She needs our prayers–intensely. She is real. What a refreshing woman, mother and VP. The media elite and the others who have sought power their entire lives are in shock.

    The attacks will worsen. Let’s all pray for her and her family and embrace her as one of our own in the true “spirit of ecumenism.”

  14. Jack007 says:

    Christopher:
    Your attacks on Mrs. Palin are most uncharitable. You don’t know her personally, do you? Have you ever even met her? If the answers are no and no, you have zero right to speak for her religious views.

    As far as the Assemblies of God, I am most aware of their anti-Catholic beliefs. I have attended their services numerous times and count some of my closest friends among their membership. I can assure you I would rather have the typical AOG church goer in the White House long before I’d have almost ANY modern day Catholic. Sad, but true. The “split” on Obama you mention is a misnomer. Any “Catholic” who embraces Obama…you can fill in the rest, I HOPE?

    On a parting note, this is not a “Tridentine” blog. Your use of that term calls into question anything you may post. Fr. Zuhlsdorf runs a pretty tight “barque” here. Fidelity to that Barque may appear “Tridentine” to you…its just CATHOLIC to the rest of us.

    Jack in KC

  15. TJM says:

    Christopher,

    I recall that church going Catholics broke almost 2 to 1 for Bush in the last election. It’s regretable that it wasn’t 100% because
    Kerry, in my view, is not a Catholic in good standing.

    Tom

  16. Jordanes says:

    Christopher said: Well, I notice not one Catholic remark about Palin’s religious history. Baptized Catholic, leaves the One True Faith to become a member of the Assembly of God.

    Why should we remark about something that is irrelevant? And she didn’t “leave” the one true faith, she was taken from it as a small child by her mother, who took her to several different Protestant groups as she was growing up. How is she to blame for not being raised in the faith?

  17. Joan says:

    Christopher, it is my understanding that Gov. Palin was not, herself, responsible for turning away from the Catholic Church, but, rather, that her mother was the one who defected. Can you castigate a child for what her mother did?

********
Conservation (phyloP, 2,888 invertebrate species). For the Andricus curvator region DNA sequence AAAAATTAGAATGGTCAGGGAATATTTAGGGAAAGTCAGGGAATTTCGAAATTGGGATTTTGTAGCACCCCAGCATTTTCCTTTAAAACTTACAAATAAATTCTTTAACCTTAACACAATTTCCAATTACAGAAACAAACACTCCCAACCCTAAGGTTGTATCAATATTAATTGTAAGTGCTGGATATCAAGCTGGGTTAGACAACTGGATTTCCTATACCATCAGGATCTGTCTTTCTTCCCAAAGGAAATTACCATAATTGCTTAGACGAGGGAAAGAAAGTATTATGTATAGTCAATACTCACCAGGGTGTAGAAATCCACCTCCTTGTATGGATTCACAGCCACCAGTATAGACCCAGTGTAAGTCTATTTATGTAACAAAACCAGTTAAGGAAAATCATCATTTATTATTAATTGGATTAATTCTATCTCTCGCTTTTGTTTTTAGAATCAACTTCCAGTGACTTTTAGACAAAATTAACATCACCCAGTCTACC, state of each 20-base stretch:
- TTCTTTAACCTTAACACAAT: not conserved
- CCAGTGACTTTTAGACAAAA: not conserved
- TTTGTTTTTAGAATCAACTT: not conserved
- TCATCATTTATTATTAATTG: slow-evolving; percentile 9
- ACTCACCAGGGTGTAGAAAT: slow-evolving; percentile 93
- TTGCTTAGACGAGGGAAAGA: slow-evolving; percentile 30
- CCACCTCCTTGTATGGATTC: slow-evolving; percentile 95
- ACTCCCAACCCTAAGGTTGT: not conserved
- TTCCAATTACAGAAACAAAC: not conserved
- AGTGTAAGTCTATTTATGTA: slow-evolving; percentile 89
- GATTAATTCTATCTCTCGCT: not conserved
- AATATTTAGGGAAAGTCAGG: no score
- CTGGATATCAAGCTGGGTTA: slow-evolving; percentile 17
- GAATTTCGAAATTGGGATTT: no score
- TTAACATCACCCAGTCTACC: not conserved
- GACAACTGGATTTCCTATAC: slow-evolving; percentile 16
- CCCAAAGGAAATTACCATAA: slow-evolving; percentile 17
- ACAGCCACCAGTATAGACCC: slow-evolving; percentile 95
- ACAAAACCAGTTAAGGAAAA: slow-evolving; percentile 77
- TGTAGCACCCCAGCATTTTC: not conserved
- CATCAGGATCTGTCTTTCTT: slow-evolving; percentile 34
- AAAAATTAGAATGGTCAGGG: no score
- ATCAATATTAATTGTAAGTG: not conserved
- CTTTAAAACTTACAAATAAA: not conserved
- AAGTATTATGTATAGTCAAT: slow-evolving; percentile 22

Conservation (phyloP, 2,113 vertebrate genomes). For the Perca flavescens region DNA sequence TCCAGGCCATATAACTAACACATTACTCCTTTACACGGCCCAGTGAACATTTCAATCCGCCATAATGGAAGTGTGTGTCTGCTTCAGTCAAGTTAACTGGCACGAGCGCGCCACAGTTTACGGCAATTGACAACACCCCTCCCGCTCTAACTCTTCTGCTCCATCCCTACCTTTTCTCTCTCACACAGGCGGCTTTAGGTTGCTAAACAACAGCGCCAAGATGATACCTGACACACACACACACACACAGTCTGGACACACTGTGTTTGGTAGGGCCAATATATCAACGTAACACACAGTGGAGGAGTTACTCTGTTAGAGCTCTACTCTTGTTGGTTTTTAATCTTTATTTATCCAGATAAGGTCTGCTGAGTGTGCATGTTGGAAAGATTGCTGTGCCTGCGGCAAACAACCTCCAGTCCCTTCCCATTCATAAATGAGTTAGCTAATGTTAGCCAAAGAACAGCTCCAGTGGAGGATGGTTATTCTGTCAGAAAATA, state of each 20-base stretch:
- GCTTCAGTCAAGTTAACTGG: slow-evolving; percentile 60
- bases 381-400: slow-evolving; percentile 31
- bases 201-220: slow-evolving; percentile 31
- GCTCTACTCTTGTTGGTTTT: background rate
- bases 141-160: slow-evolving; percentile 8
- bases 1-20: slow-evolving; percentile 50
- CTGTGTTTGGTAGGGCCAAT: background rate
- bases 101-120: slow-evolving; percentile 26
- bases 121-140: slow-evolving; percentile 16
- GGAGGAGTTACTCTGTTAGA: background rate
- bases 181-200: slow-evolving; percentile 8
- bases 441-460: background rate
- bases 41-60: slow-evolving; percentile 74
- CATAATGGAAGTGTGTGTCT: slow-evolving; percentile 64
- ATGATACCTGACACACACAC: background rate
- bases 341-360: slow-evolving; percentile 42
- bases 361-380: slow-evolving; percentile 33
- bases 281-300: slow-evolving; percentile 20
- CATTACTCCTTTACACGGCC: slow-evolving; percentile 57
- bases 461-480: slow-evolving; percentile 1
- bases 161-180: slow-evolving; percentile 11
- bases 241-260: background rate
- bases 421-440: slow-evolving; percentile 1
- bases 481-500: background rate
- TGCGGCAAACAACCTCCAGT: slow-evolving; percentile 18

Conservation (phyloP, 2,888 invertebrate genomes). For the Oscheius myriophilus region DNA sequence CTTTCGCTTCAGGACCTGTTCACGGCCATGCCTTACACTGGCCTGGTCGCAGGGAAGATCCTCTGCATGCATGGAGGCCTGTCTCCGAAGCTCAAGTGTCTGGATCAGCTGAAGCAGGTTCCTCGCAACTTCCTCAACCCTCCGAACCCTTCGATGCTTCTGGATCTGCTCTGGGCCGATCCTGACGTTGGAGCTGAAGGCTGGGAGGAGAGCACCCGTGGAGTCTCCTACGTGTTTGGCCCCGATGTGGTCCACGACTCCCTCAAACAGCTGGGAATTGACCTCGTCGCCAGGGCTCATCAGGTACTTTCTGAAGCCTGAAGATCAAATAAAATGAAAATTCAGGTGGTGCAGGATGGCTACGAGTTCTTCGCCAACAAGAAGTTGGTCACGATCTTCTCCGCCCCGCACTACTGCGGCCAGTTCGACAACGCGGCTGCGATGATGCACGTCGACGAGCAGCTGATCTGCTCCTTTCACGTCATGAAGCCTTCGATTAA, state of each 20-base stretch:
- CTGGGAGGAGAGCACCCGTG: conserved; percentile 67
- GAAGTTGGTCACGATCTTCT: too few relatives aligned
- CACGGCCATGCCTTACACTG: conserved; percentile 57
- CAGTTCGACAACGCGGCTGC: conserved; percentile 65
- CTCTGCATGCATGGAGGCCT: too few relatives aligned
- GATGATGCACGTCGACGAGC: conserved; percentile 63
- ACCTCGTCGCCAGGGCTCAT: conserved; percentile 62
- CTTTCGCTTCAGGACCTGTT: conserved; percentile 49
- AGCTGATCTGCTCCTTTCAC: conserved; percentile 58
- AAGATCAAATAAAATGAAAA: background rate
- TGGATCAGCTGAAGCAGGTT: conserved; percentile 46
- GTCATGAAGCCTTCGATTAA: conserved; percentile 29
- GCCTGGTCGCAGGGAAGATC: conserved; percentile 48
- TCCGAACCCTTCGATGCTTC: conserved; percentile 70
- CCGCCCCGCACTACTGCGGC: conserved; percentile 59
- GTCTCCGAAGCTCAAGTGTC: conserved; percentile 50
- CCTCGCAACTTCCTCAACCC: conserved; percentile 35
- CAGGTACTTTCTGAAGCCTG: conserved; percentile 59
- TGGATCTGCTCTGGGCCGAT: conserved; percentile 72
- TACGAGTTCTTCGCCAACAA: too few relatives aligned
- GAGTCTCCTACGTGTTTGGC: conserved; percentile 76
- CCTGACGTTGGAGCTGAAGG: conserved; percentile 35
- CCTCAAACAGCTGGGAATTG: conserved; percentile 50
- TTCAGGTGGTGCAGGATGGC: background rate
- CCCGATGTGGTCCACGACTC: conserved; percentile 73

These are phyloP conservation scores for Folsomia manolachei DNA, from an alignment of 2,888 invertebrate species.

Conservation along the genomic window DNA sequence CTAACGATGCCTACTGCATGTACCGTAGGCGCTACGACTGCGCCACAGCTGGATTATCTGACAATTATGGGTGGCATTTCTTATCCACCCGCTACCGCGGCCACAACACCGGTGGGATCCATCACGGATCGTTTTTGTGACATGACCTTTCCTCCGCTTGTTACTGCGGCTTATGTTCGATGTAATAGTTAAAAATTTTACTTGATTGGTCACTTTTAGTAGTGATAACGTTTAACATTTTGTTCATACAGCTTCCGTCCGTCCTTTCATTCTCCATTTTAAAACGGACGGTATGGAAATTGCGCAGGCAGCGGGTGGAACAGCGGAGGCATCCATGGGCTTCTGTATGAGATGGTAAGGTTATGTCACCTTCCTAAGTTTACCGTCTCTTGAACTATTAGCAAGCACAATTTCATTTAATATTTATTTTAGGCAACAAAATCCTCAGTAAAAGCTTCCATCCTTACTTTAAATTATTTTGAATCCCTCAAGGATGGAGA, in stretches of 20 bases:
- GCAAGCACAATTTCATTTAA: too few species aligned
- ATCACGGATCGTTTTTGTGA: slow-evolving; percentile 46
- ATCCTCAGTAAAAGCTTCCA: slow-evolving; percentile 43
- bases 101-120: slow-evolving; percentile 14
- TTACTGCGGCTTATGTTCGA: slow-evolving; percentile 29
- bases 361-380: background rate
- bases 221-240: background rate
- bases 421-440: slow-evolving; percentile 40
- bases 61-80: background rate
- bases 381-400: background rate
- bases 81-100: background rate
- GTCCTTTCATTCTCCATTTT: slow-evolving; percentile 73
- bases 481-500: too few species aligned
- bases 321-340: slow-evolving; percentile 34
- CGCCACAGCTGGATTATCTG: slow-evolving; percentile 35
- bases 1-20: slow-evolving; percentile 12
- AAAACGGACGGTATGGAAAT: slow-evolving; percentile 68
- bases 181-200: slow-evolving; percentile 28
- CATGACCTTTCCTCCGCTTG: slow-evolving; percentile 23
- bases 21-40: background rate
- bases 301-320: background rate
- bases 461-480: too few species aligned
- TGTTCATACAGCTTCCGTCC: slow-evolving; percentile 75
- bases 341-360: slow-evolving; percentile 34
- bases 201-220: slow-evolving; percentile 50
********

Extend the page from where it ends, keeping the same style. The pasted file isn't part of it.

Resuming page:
For all those who are crying down Fr. Z for commenting on the very important decisions that US Citizens will make in November, we are duty bound to scrutinize all who are proposed for public office. Why should not our priests point us in the right direction?

    Fr. Z is merely pointing out to us the pros and cons of each candidate.

  18. Deusdonat says:

    Just an observation; A of G used to be very anti-Catholic (as were the majority of sects) but have since toned-down their rhetoric. Regardless, from the looks of it, Sarah would make a very good Catholic. I think we need to perform some re-evangelisation here for her so that she and her family will return to the true church.

    That having been said, I have a hard time believing she is in any way anti-Catholic, regardless of whether or not her parents left the church with her at an early age. Whereas I would never have voted for McCain had he chosen a pagan (i.e. Romney) as his running-mate, Palin’s current religion is not a deterrant to me in any way.

  19. ALL: Christopher and his comments are now a rabbit hole in this entry. No need to say anymore unless he has something interesting to add or correct. Let’s move on.

  20. Kate Asjes says:

    Fendy,

    My take on your post:

    “But I must be honest when I tell you that I find it very distasteful to see you mixing traditionalist Catholic posts with posts that clearly espouse support for political candidates who want to save the lives of useless/unwanted babies. I realize that you couch it very carefully by doing a structural analysis of the First Things piece, but let’s face it, you’re trying to sway your readers to defend those inconvenient little cells that are such a burden to women. It’s your blog, of course, and you should always write what you want. But I can assure you that by laying bare your pre-Vatican II ideas about “life” like this you are alienating more intelligent, nuanced people who might otherwise be attracted to the traditionalist Catholic message that you espouse so eloquently. I wish that you would leave it at that.

    Your kind and well-crafted post belies a vicious and slipshod truth.

    I hope Fr. Z never stops presenting the beauty of life and the Truths of the church.

    Kate

  21. Howard says: